Tesco Vee of the Meatmen teamed up with Dave Stimson in Ann Arbor to produce this slapdash, ornery, and entertaining fanzine. Cutting and pasting their typed reviews, concert flyers, salacious photos, found art, and random scrawls, they photocopied twenty-two issues. They surveyed the gloom of post-punk, they ridiculed the neon of the new wave. They insulted (TSOL, GG Allin, sometimes Fear) or celebrated (local groups The Fix, Necros, and, surprise, The Meatmen) those claiming to be hardcore.

Wit wriggles into many reviews. Two entries cited in their entirety show a pithy style perfected. Stimson sums up "I Don't Like Mondays" by the Boomtown Rats. "The little California miss could've done us all a favor had she taken her shooting spree to the Ensign studio when this grandiose piece of schmaltz was recorded." His soundbite on the LP "Pauline Murray and the Invisible Girls": "(forgot the label) I bought it. I sold it. What more do you need to know?"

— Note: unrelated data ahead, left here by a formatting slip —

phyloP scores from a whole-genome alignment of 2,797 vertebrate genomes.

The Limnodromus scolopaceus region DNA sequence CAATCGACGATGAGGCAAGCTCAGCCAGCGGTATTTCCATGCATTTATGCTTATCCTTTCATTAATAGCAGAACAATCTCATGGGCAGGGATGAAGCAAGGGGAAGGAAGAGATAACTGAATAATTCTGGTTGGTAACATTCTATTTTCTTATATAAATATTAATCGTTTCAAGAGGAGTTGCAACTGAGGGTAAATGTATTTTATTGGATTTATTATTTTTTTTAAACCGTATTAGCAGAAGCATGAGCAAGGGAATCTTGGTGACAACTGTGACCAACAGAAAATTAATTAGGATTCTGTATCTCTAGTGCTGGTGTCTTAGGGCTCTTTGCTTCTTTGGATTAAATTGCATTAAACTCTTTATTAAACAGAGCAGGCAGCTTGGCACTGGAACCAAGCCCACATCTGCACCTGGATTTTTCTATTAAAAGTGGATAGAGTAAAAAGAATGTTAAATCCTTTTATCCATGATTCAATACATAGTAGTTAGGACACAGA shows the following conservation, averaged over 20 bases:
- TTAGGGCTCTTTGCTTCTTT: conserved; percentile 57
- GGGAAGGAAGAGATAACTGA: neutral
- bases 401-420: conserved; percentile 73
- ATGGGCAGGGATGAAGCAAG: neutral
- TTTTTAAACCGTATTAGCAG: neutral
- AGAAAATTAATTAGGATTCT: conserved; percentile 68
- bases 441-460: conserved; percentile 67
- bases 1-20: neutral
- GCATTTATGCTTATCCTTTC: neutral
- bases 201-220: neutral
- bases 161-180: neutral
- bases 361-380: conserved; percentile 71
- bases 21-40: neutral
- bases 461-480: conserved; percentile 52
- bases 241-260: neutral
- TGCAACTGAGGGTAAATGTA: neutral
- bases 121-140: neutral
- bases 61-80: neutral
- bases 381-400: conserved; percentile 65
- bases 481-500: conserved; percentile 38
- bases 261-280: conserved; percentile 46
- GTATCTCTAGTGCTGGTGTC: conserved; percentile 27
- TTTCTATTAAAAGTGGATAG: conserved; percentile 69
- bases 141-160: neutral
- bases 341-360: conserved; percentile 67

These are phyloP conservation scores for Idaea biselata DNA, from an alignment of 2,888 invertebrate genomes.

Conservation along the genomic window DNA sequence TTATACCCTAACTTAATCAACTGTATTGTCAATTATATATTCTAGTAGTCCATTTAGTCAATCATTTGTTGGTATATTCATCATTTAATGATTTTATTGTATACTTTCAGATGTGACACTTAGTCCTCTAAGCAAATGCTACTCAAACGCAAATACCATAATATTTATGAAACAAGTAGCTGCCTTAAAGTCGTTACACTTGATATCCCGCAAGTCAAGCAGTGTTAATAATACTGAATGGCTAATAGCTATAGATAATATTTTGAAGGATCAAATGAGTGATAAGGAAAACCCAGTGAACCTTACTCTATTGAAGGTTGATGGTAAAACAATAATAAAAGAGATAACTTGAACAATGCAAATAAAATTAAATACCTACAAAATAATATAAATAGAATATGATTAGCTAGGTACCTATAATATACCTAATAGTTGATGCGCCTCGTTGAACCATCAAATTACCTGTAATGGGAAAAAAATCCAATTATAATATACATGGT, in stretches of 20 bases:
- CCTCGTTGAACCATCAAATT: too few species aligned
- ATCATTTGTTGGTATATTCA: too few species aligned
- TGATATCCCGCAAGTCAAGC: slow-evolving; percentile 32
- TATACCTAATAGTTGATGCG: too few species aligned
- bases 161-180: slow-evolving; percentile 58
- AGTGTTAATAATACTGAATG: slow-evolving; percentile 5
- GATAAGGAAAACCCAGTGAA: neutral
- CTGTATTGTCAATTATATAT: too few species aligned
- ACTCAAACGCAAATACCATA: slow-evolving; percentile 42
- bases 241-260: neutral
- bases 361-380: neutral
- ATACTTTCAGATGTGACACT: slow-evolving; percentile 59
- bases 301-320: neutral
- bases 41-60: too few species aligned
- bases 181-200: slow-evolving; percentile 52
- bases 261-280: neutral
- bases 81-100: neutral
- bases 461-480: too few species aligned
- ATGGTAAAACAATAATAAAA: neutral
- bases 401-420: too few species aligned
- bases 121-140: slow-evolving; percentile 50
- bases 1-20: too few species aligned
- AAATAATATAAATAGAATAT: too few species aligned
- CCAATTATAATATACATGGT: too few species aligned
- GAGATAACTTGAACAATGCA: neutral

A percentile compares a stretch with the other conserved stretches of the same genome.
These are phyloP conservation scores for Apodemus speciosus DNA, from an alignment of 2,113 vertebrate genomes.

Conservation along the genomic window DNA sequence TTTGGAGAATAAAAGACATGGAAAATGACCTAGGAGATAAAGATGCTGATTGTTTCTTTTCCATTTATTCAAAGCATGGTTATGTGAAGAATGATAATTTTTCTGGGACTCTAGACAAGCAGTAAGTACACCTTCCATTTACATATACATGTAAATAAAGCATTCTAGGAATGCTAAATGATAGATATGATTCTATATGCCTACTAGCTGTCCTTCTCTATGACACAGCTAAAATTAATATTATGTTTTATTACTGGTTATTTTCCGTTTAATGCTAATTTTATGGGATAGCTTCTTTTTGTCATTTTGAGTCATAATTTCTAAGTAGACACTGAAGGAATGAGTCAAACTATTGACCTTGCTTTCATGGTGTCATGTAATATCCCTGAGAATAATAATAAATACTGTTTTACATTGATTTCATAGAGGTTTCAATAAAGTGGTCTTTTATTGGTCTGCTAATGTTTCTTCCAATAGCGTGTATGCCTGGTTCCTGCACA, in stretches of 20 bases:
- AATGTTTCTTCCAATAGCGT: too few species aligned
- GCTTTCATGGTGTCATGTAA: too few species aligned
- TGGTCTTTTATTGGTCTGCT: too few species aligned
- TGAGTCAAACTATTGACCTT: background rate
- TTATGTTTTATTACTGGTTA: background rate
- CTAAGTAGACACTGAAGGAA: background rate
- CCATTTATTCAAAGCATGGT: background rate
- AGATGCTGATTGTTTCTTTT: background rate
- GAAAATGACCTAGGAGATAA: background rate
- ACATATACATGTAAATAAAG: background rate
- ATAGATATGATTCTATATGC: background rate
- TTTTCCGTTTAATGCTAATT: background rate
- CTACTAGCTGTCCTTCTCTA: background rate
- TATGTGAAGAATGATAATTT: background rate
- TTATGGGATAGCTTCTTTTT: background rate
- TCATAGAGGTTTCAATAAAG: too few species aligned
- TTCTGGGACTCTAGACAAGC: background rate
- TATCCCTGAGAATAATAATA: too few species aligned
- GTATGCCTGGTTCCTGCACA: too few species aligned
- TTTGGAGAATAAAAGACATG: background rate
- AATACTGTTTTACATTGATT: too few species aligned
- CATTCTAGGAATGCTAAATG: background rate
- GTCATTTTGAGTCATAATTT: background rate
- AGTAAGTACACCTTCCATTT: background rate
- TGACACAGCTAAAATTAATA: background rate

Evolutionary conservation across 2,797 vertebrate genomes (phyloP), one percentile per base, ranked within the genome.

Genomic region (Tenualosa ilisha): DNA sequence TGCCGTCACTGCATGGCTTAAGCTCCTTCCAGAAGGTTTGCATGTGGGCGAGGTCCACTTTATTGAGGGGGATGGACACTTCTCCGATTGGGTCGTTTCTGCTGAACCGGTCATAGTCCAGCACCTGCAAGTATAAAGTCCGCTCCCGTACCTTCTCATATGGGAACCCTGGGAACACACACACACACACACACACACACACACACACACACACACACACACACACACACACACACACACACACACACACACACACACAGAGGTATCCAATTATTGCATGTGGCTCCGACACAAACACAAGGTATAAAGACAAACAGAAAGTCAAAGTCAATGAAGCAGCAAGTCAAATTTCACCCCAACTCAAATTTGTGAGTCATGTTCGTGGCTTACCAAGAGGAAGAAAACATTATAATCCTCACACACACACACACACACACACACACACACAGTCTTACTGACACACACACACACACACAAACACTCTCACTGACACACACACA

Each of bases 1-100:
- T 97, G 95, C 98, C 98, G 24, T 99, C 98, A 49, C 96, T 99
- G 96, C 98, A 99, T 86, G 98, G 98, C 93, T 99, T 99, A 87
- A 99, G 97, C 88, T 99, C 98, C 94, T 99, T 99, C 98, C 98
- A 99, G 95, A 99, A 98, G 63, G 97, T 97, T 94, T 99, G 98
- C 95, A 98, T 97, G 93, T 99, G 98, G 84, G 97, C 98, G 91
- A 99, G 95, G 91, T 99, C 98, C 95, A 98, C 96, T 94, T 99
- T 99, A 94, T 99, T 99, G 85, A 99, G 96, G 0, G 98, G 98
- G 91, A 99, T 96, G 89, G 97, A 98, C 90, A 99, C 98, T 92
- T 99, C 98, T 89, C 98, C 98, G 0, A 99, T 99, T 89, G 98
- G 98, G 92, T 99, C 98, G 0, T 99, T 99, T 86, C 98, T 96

Scatology scatters over nearly every page. A frustrated, lonely, adolescent mentality lingers. Its slogan: "Where hardcore doesn't mean pornography." Fecal fixation, erectile fascination, naughty peeps, and homophobic taunts fills margins. Two cartoon balloons appear over a tiny photo of two conversing celebrities. John Lennon is made to ask: "So, what's it like being black?" Muhammed Ali finds himself responding: "Better than being dead.
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Format: Paperback